Let’s be real: the New York Knicks have been one of the most disappointing franchises in the NBA since their last championship in 1973. Forty-five strong years and counting. Other things to happen in 1973? An average American raked in $12,900 in annual salary, garlic knots were invented, and Secretariat won the Triple Crown. However, one point of solace for Knicks fans has been the team’s fair share of stars. From Bernard King to Patrick Ewing to Carmelo Anthony, the Knicks have not always been searching for a face of the franchise. With these stars comes all-star votes and appearances: but the Knicks’ presence during All-Star Weekend has not been just in the game itself. Unfortunately, this weekend, Kristaps Porzingis will be unable to dazzle us with his skills during the Skills competition and his first-ever all-star game. So, with just Frank Ntilikina participating in the Rising Stars’ Challenge on Friday night, we Knicks fans feel discouraged watching the weekend unfold without our star taking part. But, to relive the glory days, here are the top 5 Knick moments in All-Star Weekend history.
- Nate Robinson Slam-Dunk Contest (2006, 2009-2010)
Nate Robinson is the only player in NBA history to have won three dunk contests. Watching a 5’9” man soar towards a 10’ rim is a sight, and none of his dunks were more exhilarating than his 2009 leap over then-reigning Dunk Champion, 6’11” Dwight Howard. Robinson used Howard’s shoulder, draped in his signature Superman cape, to catapult himself up and over the big man in a moment many basketball fans won’t forget. Robinson became a household name for his electrifying jumping ability, and remains near and dear to the hearts of Knicks fans who suffered through the worst abyss in franchise history, from 2004 to 2010.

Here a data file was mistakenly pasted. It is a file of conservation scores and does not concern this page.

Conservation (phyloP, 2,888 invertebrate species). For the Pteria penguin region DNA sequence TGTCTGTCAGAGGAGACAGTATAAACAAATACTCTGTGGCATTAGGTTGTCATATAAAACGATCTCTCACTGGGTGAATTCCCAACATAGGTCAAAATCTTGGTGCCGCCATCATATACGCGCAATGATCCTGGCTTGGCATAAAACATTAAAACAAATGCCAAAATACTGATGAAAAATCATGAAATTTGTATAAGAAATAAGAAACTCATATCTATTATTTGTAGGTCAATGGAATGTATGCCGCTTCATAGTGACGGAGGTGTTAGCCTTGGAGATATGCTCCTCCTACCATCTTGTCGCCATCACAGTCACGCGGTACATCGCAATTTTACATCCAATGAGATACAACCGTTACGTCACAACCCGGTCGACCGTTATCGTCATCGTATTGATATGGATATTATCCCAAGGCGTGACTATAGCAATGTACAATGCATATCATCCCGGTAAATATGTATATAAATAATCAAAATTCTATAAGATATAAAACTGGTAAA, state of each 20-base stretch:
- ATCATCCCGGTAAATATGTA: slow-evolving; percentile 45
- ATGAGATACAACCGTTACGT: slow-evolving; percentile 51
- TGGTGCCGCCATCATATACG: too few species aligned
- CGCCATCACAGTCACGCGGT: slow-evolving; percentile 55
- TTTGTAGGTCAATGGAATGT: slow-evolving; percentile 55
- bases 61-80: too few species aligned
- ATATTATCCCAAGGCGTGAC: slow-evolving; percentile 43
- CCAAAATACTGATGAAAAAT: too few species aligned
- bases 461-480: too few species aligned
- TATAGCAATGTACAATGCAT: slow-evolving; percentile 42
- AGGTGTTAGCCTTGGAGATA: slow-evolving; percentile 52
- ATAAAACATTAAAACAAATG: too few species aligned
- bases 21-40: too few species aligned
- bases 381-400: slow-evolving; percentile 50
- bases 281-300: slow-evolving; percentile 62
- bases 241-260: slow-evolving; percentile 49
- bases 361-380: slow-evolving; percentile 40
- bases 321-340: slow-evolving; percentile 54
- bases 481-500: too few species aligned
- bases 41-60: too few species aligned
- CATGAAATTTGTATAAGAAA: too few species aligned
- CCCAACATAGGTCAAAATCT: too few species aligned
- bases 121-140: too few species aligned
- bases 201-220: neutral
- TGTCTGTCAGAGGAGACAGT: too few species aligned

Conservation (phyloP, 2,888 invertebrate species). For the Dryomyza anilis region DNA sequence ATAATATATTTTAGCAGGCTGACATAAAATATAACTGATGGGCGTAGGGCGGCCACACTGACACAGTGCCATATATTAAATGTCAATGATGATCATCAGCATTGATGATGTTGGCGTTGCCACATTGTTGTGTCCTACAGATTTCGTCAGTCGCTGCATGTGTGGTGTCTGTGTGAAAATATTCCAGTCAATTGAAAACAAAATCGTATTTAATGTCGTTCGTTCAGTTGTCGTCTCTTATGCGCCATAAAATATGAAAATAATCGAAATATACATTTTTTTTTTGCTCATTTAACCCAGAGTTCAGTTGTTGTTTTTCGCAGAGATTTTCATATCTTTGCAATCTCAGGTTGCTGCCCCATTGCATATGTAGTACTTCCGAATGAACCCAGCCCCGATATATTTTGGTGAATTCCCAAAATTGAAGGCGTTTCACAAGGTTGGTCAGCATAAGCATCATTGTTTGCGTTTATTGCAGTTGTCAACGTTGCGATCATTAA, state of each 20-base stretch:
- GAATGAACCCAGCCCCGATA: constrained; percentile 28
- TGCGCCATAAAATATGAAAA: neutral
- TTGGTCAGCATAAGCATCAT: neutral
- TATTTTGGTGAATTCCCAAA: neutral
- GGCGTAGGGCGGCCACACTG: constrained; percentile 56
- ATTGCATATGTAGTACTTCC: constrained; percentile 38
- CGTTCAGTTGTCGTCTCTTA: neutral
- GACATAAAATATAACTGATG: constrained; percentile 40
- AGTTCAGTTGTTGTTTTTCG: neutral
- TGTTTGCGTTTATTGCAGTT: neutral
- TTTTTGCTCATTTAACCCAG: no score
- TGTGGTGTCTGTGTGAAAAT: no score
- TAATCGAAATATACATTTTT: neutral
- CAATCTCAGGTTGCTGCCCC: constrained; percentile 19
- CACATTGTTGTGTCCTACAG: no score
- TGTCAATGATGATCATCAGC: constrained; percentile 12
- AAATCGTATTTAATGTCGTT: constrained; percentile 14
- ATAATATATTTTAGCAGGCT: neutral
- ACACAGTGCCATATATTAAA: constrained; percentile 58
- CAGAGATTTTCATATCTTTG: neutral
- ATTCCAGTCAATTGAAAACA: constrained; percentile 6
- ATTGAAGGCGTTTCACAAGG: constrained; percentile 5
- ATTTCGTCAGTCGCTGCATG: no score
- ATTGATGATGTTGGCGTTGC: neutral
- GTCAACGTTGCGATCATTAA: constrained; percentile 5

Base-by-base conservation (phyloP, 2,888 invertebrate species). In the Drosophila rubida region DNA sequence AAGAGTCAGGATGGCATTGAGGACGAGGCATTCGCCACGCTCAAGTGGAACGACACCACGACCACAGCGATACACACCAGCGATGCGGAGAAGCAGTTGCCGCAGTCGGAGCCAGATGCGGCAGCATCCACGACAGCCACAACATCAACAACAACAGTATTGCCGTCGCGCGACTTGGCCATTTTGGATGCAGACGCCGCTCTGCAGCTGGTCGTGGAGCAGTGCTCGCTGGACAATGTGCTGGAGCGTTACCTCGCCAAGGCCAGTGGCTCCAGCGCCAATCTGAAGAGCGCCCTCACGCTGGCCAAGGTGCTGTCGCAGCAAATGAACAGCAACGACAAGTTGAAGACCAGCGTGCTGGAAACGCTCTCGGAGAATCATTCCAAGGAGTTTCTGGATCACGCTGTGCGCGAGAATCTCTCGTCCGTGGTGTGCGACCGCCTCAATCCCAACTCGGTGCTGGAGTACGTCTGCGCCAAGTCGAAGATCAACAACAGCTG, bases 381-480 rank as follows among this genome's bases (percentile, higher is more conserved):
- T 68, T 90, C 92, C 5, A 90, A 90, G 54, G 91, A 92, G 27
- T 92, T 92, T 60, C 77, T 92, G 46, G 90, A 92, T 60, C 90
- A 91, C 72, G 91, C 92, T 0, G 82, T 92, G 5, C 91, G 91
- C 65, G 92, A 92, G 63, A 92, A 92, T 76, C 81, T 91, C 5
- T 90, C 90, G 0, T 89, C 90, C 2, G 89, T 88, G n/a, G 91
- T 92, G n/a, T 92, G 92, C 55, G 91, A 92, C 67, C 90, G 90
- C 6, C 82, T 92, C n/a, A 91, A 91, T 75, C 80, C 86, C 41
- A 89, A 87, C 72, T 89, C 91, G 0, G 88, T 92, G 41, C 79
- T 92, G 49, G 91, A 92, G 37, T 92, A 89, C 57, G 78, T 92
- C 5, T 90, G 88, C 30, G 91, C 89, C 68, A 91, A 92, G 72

- Kristaps Porzingis Skills Challenge (2017)
Nothing better exemplifies Porzingis’ “Unicorn” nickname than his ability to win the skills’ challenge. In 2016, the league changed the format of the competition to include both big men and guards, with a bracket to facilitate the best of both groups squaring off in the final round. Porzingis defeated then-Sacramento Kings Center DeMarcus Cousins and Denver Nuggets Center Nikola Jokić before beating then-Utah Jazz Forward Gordon Hayward to take home the crowd. The event generated such excitement amongst Knicks fans that many (jokingly?) sought to raise a banner of Porzingis’ accomplishment into the all-too-empty rafters.
- Walt “Clyde” Frazier All-Star Game (1975)
In the 1975 All-Star Game, Clyde dropped 30 points on 10-17 shooting en route to a victory for the Eastern Conference over the West, 108-102. Frazier was named the game’s MVP, an announcement delivered by commentators Brent Musburger and Oscar Robertson. Some of the names Clyde beat out to accomplish this illustrious goal- Boston Celtics SG John Havlicek, Golden State Warriors SG Rick Barry, and Milwaukee Bucks Center Kareem-Abdul Jabbar.
- Kenny “Sky” Walker Slam-Dunk Contest (1989)
Walker was not supposed to participate in the dunk contest, but agreed to partake as a replacement selection. However, he did so much more, defeating all-time great dunker Clyde Drexler to emerge victorious. A ferocious windmill got Walker a 49.5/50 score from the judges, and remains one of the more underrated jams in the history of the contest.
Beginning in 2004, the NBA began to include the Shooting Stars Competition as a part of All-Star Weekend’s Saturday night festivities. Teams were created with players representing their teams’ cities, and each team consisted of one current NBA player, one WNBA player, and one retired NBA player. The winner was the team who could complete each shot (a short-range bank, mid-range jumper, 3-pointer, and half-court heave) in the quickest time. In 2012, the New York trio succeeded, finishing the course in 37.3 seconds. They beat out Team Texas (Chandler Parsons and Kenny Smith of the Houston Rockets, along with San Antonio Silver Star Sophia Young) in the final round, when Young and Parsons needed a combined 9 shots to make a 10-foot bank and corner three.